Argentine director Gabriel Medina’s “The Paranoids” (Los paranoicos, 2008) has sidelong graces more successful than a storyline with its romantic-comedy trappings, notably a pervasive mood of uneasiness and urban discontent. Luciano (Daniel Hendler in a sly, ticklish performance) is a paranoid thirtysomething surviving as an awkward performer at children’s birthday parties dressed as a purple furball from a local TV show; the discovery that he’s attracted to Sofia (Jazmin Stuart), his friend Manuel’s (Walter Jakob) girlfriend comes around the time he discovers that his every fumble is translated by Manuel into the stuff of a Spanish telenovela about a complete loser. Many of the turns of the tale are gratifyingly witty. There are echoes of Daniel Burman’s neurotic comedies like “Family Law” (2006) and “Lost Embrace” (2004) and not only because Hendler has been his alter ego in them, but because of a pervasively glum mood in the striking Buenos Aires locations. The casting of characteristic Porteño faces and spaces is another satisfaction. The city’s bright and grubby glories come out to play. Lucio Bonelli’s cinematography in both interiors and location exteriors has a bruised beauty and uneasy intimacy that elevates “The Paranoids” into a lingering dream state. There are elements that will range from winsome to wince-worthy, depending on your temperament; it’s the second feature in as many weeks at Facets where confused youth don fuzzy animal headgear. Youth culture and its ragged boundaries were never meant to please everyone. 101m. 35mm. (Ray Pride)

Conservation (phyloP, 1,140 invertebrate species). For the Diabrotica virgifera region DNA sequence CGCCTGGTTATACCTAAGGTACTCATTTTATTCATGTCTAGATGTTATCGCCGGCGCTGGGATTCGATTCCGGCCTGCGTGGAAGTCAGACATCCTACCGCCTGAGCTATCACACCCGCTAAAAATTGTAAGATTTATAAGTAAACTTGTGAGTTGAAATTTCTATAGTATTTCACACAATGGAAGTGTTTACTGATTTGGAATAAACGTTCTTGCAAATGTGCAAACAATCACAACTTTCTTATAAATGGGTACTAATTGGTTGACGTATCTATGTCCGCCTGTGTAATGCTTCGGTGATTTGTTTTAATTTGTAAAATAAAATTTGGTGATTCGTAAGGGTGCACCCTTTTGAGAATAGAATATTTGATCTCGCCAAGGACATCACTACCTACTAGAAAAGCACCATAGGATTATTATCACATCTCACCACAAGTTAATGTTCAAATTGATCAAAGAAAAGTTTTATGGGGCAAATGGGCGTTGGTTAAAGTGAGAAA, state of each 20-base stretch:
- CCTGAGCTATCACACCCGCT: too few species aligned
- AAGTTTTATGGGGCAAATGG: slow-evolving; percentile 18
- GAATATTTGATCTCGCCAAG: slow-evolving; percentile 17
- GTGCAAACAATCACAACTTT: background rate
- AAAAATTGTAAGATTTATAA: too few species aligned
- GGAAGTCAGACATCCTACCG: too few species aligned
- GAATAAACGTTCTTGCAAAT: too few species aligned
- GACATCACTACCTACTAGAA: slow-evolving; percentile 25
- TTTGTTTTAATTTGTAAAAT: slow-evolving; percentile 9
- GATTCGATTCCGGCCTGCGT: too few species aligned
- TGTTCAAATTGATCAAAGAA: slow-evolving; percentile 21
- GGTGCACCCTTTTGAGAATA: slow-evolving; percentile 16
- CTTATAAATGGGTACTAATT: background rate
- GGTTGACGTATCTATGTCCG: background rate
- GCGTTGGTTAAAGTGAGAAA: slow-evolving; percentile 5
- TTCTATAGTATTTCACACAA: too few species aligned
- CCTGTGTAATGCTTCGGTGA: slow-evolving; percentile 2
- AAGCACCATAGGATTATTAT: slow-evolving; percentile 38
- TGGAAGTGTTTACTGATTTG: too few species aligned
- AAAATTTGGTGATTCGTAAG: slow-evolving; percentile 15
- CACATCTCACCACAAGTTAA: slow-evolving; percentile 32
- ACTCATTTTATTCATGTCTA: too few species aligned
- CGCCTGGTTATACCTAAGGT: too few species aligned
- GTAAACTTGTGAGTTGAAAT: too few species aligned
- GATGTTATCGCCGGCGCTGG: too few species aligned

“The Paranoids” opens Friday at Facets.
Ray Pride is Newcity’s film critic and a contributing editor to Filmmaker magazine.
His multimedia history of Chicago “Ghost Signs” will be published soon. Previews of the project are on Twitter and on Instagram as Ghost Signs Chicago. More photography on Instagram.